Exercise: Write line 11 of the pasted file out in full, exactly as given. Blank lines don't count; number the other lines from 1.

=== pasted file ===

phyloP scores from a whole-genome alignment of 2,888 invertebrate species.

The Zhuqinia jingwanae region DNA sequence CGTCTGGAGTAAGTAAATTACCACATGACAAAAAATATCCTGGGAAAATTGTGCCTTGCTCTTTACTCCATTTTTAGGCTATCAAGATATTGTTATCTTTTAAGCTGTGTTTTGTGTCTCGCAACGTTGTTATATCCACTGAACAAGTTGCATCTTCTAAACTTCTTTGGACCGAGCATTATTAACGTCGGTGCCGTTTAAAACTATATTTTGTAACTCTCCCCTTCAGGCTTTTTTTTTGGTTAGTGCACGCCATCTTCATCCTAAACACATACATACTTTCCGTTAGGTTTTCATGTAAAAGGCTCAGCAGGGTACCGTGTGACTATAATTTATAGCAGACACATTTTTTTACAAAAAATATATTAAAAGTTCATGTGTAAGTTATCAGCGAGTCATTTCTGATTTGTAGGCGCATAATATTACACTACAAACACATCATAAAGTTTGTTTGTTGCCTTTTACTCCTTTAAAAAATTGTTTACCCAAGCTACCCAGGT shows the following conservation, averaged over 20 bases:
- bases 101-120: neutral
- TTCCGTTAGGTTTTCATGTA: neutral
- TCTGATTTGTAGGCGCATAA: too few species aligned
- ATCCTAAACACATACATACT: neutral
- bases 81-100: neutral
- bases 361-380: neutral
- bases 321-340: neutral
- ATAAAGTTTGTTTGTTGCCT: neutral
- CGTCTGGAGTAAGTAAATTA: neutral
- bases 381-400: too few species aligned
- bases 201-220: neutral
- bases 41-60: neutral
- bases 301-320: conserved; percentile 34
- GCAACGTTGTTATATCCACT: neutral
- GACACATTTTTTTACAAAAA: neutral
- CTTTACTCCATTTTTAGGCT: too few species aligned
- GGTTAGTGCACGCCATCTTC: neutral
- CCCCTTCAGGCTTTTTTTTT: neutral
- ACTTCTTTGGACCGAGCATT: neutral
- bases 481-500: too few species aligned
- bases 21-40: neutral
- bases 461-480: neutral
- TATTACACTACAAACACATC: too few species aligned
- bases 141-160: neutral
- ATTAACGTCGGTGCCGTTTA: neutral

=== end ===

- CGTCTGGAGTAAGTAAATTA: neutral